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How to engage with the C-Suite on cyber risk management

October 11, 2017 - 6 min read

This article orignially appeared on CSO Online as part of the CISO 2.0 blog series.

Enron changed the world of finance and the energy industry forever, and the early days of the Equifax hack look as though this breach could change the face of the credit industry and cybersecurity forever. That a single company could amass so much financial information on an individual and be as poorly defended as it was just emphasizes the importance of communicating security and risk effectively to your Board of Directors.

As an infosec director, I’m often asked about the biggest challenges faced by CISOs. Again, and again, one key issue surfaces: the need for CISOs to deliver meaningful metrics to their Board of Directors. Boards that are not comprised of security professionals are increasingly funding new cybersecurity programs and initiatives without understanding what information they want or need. They call for metrics, and the CISO is left wondering which metrics to present that will mean something to the board. 

To understand which metrics CISOs should deliver, CISOs need repeatable processes and an understanding of risk management. CISOs need to meet board members where they “live” — meaning they need to be talking about the same objectives if the metrics are to make sense.

The cyber boardroom backdrop: An evolving digital landscape

Boards want to know that the security tools they paid for are working. Unfortunately, security professionals are all too often presenting slides which show hundreds of thousands of anti-malware alerts to evidence return on investment.

Business leaders are more interested in are risks to their organizations than fancy threat dashboards. Executives want to understand the high-impact risks and impediments that get in the way of their companies being successful. But the fancy dashboard doesn’t prove that security is actually working. It’s a “can’t see the forest for the trees” problem — that is, the flurry of alerts and the charts we make to show them may be hiding the true high-risk security impacts.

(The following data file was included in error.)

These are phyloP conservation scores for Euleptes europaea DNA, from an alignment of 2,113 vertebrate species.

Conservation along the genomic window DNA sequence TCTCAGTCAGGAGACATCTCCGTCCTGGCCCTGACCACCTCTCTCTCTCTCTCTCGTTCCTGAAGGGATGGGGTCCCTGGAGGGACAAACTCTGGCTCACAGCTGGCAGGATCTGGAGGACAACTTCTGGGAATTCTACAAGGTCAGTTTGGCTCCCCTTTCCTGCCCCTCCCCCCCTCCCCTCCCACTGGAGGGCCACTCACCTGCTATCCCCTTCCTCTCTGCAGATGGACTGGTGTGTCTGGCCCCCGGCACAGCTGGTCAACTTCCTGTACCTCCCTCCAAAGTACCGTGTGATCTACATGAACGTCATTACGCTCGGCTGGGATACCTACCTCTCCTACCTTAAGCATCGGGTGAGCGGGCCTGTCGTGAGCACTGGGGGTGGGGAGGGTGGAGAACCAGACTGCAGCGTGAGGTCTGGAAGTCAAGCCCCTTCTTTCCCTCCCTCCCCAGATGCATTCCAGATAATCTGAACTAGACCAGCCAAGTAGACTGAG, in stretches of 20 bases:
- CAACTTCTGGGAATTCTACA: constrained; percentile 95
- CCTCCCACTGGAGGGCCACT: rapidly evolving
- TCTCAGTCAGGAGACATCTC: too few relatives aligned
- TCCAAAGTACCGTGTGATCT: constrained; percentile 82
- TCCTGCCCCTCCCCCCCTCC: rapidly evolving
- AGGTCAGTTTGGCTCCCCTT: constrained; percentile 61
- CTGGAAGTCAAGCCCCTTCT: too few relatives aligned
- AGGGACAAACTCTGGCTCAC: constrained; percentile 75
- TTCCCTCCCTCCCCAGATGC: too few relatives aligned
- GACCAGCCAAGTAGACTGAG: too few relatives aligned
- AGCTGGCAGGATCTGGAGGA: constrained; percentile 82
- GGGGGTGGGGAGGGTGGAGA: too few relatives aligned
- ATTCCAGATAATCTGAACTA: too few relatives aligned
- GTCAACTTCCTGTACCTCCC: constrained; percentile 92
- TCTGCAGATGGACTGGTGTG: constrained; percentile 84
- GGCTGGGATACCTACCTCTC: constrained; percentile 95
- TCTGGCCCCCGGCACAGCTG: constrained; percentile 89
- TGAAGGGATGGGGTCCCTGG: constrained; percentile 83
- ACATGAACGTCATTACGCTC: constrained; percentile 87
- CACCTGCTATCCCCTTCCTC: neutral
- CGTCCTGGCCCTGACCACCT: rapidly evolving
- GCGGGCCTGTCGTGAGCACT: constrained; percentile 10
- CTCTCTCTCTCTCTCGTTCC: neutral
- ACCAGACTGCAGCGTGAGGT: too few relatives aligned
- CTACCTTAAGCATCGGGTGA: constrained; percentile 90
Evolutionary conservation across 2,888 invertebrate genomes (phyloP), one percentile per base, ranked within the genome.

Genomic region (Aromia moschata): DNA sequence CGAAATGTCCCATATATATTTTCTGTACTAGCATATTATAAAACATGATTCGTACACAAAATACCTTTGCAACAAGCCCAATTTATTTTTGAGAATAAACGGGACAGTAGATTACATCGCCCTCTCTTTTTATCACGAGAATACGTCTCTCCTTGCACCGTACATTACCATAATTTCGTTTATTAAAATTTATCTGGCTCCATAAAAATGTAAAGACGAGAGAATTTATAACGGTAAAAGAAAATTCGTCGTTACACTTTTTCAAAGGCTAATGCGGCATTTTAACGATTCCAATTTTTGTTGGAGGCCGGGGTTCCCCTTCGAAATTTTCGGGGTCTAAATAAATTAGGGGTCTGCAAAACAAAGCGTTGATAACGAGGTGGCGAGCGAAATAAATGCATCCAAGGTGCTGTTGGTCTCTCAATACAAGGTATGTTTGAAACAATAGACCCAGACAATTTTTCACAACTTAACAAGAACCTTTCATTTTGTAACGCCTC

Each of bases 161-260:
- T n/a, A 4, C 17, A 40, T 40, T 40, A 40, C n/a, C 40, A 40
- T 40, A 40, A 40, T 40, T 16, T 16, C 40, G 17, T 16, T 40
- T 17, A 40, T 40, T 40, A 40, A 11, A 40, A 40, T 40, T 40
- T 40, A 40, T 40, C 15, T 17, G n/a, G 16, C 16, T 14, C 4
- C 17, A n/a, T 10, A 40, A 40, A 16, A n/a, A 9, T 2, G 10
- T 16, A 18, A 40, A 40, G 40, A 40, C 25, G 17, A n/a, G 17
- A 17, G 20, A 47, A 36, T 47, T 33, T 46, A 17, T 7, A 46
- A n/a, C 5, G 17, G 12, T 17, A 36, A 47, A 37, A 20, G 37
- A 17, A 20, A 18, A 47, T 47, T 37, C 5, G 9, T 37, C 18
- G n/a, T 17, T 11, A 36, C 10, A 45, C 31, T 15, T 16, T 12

And we’re right to be concerned that we aren’t measuring the things that matter. This comes at a time when organizations are undergoing digital transformation and taking more and more of their business to the cloud or environments they don’t completely control. Unfortunately, this transformation presents new opportunities for criminals too. The breadth of capabilities and commitment of the bad guys has changed seismically. This is tough for executives outside of the cyber world to understand. Five years ago, they signed the checks for antivirus programs and a few hundred one-time password fobs; now their security teams are demanding sandboxing, decryption capabilities, security analysis platforms, IPS. The threat landscape is now almost unrecognizable to that of yesteryear and increasingly difficult to convey at the board level. 

Boards are also affected by increased security regulations, media coverage of security breaches, and embarrassment, and even a trip before a government panel when security fails. Board executives want to protect not only the reputation of their companies but also their own personal brands. No one want to be the person at the helm of a company that has been breached. Our job as security leaders is to make the C-suite feel prepared and briefed on the threats that can impact their organizations — and we need to do so in a way that avoids esoteric geek-speak and is centered around risks.

Getting a foot in the (boardroom) door: Start with the context

So, your board has asked you to update them on the organization’s security risks. What can you tell them that’s relevant to their viewpoints, and isn’t mired in geek-speak?

Start at the top. What are your company's strategic objectives? Is cost saving a priority? (Probably yes.)

Has customer confidence been hit recently due to bad press? Are particular regions under-performing? By understanding the direction in which the company is going, you can to contextualize where security can add value.